The suit filed by the Socio-Economic Rights and Accountability Project (SERAP) against the Federal Government for its failure to prevent, account for and investigate killing, raping, maiming of Nigerians and destruction of property by herdsmen and others at the ECOWAS Court of Justice, Abuja, was heard on Friday and judgment reserved.
The court after hearing arguments in the case fixed April 22, 2021 for judgment.
The legal fireworks took place at the court between the lawyer to SERAP, Mr Femi Falana (SAN) and the government lawyer, Mr Adedayo Ogundele.
SERAP among others is demanding justice and accountability for the Nigerian Government’s failure to prevent, account for and investigate killings, raping, maiming of Nigerians and other residents, and destruction of property across the country by herdsmen and other unknown perpetrators.
SERAP also contends that the obligation to secure the right to life is not confined to cases where it has been established that the killings were caused by an agent of the State. Nor is it decisive whether those affected or their families have lodged a formal complaint about the killings with the competent investigatory authority.
It contended that the mere knowledge of the killings by the military, police, herdsmen and other unknown perpetrators on the part of the authorities have ipso facto given rise to an obligation under Article 4 of the African Charter on Human and Peoples’ Rights to carry out an effective investigation into the circumstances surrounding the killings and to identify the perpetrators and bring them to justice, and to provide reparations to victims.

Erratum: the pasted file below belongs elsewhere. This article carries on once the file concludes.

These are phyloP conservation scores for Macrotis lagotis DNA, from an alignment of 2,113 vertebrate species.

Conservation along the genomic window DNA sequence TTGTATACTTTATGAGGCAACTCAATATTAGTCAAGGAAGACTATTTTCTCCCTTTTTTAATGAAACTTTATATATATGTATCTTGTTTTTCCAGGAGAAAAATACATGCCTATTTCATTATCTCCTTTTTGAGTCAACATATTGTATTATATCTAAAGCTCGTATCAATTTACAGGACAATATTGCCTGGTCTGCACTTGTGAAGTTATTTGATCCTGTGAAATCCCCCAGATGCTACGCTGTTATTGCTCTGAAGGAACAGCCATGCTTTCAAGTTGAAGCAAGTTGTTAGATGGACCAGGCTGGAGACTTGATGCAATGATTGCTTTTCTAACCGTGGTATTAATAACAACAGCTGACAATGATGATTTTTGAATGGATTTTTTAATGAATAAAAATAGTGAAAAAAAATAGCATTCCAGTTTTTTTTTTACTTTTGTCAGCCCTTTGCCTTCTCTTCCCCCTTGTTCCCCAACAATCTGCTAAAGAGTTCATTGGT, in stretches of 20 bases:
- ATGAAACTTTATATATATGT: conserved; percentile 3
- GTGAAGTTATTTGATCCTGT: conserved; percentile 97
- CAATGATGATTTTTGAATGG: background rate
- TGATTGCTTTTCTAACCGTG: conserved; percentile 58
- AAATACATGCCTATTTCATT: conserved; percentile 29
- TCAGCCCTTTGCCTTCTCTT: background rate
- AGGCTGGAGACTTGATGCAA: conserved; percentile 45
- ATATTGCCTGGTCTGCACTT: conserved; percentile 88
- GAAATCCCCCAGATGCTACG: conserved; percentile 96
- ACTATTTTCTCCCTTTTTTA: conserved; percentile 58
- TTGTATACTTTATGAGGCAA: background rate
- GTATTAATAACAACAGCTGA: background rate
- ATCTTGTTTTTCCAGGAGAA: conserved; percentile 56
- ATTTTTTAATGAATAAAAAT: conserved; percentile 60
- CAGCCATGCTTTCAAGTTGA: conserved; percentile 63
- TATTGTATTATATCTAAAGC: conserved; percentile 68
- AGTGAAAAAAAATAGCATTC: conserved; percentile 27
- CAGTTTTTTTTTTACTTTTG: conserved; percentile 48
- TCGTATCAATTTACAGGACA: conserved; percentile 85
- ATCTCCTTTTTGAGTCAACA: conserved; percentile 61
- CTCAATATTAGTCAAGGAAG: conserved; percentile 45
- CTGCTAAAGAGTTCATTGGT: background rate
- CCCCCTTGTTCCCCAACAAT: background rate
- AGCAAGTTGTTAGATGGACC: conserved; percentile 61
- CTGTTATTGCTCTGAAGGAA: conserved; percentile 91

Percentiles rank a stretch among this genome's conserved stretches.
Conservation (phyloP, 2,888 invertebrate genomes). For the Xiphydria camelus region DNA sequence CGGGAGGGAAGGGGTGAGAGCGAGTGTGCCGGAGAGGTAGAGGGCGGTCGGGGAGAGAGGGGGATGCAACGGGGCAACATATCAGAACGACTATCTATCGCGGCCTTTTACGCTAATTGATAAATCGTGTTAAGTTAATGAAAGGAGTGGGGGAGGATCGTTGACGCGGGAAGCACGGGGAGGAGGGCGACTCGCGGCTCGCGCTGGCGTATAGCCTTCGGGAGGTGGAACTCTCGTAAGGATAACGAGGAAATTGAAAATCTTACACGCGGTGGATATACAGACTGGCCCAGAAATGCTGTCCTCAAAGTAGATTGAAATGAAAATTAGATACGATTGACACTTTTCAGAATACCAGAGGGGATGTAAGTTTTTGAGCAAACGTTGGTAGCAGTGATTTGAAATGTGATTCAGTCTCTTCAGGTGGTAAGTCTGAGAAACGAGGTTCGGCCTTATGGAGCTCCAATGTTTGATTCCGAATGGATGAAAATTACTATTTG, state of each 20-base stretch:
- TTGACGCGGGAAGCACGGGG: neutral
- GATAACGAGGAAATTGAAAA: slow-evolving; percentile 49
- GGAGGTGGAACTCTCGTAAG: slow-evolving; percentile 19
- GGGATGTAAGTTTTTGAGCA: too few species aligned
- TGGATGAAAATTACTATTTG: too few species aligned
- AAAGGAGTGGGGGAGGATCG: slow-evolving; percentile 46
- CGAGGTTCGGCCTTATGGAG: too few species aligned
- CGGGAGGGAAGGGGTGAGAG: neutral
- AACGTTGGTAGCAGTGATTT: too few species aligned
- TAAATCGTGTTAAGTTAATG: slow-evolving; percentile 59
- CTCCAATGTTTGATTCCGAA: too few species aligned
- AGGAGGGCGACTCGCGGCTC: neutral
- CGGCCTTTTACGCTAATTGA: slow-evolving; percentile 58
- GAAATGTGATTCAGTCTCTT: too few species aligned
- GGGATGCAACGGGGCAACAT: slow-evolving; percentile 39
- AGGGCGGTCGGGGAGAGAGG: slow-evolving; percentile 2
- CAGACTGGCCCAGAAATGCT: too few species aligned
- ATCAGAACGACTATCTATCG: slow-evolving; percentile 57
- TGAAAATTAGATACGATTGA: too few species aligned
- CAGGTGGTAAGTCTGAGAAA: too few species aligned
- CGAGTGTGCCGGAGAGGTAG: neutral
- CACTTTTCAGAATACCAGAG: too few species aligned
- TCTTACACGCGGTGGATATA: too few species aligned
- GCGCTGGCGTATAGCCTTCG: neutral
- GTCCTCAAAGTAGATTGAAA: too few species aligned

SERAP also averred that the Defendant Federal Goverment) has a positive obligation to take measures to secure the right to life, right to security and dignity of the human person and right to property, and to prevent attacks and killings by the military, police, herdsmen and other unknown perpetrators across Nigeria.
lnsisting that human life required legal protection by the government, SERAP states: “Human life has a special value and dignity which requires legal protection. It should be pointed out that those affected in the present case include the most disadvantaged and vulnerable sectors of society.
“A fundamental notion of contemporary human rights law is that victims of violations enjoy an independent right to effective remedies. This idea is itself founded on another longstanding legal principle: ubi ius ibi remedium (there is no right without a remedy).”
SERAP wants the ECOWAS Court of Justice for “an order directing the Defendant and/or its agents individually and/or collectively to provide effective remedies and reparation, including adequate compensation, restitution, satisfaction or guarantees of non-repetition that the Honourable Court may deem fit to grant to the victims of attacks by the military, police, herdsmen and other unknown perpetrators.”
Persecondnews had reported unrestrained attacks on Nigerians across the country particularly in the Southwest, Middle Belt states — Benue, Plateau — by Fulani herdsmen under the guise of rearing and tending their cows.
Mindless killings, kidnappings, rapes, maiming of Nigerians and other residents with millions of naira paid as ransom as well as destruction of property (farm lands) across the country by herdsmen are the order of the day in Nigeria.
About two weeks ago, a self-acclaimed people’s liberator, Sunday Adeyemo a.k.a Sunday Igboho took up the fight of routing the killer-herders from Oyo and Ogun State with a promise to extend his rescue mission to all parts of Southwest.
Earlier, Ondo Gov. Rotimi Akeredolu, whose state has been turned into theatre of war and blood letting with the killing of a first-class monarch in Iron near Owo by the killer-herders, had in January 2021 given the herders a seven-day deadline to quit the state’s forests.
President Muhammadu Buhari has yet to react to the national disasters and insecurity.